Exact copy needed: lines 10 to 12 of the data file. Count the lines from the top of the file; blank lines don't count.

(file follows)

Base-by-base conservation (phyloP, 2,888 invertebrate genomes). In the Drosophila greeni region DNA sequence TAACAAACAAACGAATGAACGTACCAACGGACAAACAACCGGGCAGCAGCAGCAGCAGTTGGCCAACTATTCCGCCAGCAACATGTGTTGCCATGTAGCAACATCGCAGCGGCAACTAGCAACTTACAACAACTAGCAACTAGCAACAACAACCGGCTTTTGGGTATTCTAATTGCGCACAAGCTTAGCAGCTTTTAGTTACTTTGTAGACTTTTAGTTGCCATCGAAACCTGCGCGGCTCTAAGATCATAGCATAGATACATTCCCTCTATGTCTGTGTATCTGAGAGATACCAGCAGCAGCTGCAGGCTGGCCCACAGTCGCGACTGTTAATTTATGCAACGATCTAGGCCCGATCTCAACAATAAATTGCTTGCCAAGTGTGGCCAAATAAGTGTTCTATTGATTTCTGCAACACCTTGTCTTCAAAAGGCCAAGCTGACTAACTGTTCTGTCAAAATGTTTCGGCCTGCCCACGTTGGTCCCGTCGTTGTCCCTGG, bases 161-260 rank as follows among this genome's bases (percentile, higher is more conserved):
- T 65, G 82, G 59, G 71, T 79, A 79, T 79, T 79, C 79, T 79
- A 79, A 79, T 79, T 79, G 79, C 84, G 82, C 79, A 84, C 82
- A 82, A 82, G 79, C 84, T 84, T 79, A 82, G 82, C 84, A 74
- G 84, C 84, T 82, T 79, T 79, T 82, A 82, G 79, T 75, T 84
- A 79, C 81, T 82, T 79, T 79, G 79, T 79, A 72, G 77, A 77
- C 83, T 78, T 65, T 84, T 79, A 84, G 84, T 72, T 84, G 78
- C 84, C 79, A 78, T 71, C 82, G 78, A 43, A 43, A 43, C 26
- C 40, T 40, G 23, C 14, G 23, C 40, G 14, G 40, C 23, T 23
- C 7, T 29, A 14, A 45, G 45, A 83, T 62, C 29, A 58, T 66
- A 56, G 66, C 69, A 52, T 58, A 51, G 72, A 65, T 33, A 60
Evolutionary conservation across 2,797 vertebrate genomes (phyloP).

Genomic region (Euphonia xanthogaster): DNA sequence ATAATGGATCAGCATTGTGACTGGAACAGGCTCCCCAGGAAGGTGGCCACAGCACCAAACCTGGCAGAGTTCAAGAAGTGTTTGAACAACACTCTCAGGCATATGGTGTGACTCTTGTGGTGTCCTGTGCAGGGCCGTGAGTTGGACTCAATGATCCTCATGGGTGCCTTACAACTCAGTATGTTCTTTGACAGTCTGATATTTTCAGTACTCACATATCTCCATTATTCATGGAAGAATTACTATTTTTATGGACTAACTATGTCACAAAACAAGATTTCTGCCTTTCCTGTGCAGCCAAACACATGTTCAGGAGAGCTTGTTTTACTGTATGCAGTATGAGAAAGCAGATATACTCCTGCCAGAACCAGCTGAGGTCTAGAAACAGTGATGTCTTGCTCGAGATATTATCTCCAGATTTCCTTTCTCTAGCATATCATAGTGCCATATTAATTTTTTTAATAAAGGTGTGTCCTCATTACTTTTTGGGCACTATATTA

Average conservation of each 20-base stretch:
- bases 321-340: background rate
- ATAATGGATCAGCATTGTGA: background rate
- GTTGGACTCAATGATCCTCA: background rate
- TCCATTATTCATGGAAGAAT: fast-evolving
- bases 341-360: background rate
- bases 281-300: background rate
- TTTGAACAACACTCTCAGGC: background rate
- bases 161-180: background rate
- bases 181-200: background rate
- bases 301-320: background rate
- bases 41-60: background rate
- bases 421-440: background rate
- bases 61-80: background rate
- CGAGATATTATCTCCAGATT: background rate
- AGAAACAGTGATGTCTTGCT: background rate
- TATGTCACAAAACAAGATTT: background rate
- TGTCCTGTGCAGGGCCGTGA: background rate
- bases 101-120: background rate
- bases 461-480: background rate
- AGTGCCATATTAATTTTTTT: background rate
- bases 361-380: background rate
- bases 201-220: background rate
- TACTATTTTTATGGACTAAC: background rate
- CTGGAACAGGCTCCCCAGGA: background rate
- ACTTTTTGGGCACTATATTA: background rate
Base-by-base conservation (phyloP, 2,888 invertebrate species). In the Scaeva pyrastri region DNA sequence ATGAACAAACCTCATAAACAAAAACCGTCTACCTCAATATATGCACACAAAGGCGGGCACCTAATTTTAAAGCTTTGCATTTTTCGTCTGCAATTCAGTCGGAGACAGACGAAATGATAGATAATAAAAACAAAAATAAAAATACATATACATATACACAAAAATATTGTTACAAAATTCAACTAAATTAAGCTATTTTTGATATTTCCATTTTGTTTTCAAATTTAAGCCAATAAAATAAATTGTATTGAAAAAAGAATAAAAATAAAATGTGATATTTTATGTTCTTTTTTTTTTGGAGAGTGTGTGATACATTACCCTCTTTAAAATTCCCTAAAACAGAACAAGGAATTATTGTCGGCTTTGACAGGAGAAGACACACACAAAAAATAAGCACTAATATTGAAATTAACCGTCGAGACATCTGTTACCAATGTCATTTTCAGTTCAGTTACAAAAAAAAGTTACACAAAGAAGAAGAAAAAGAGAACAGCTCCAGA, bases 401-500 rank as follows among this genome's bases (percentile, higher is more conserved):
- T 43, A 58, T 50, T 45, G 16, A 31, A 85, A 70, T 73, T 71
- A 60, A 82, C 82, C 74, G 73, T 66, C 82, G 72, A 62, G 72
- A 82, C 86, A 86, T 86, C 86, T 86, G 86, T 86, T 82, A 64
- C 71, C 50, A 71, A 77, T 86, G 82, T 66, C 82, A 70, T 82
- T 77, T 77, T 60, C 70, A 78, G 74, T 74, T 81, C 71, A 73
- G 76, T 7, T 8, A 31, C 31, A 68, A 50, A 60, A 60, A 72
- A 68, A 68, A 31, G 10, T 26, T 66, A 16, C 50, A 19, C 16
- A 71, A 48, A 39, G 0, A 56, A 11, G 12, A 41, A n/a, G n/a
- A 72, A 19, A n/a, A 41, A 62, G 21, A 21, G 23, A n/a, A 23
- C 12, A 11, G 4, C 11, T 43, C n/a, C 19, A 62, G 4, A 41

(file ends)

- C 7, T 29, A 14, A 45, G 45, A 83, T 62, C 29, A 58, T 66
- A 56, G 66, C 69, A 52, T 58, A 51, G 72, A 65, T 33, A 60
Evolutionary conservation across 2,797 vertebrate genomes (phyloP).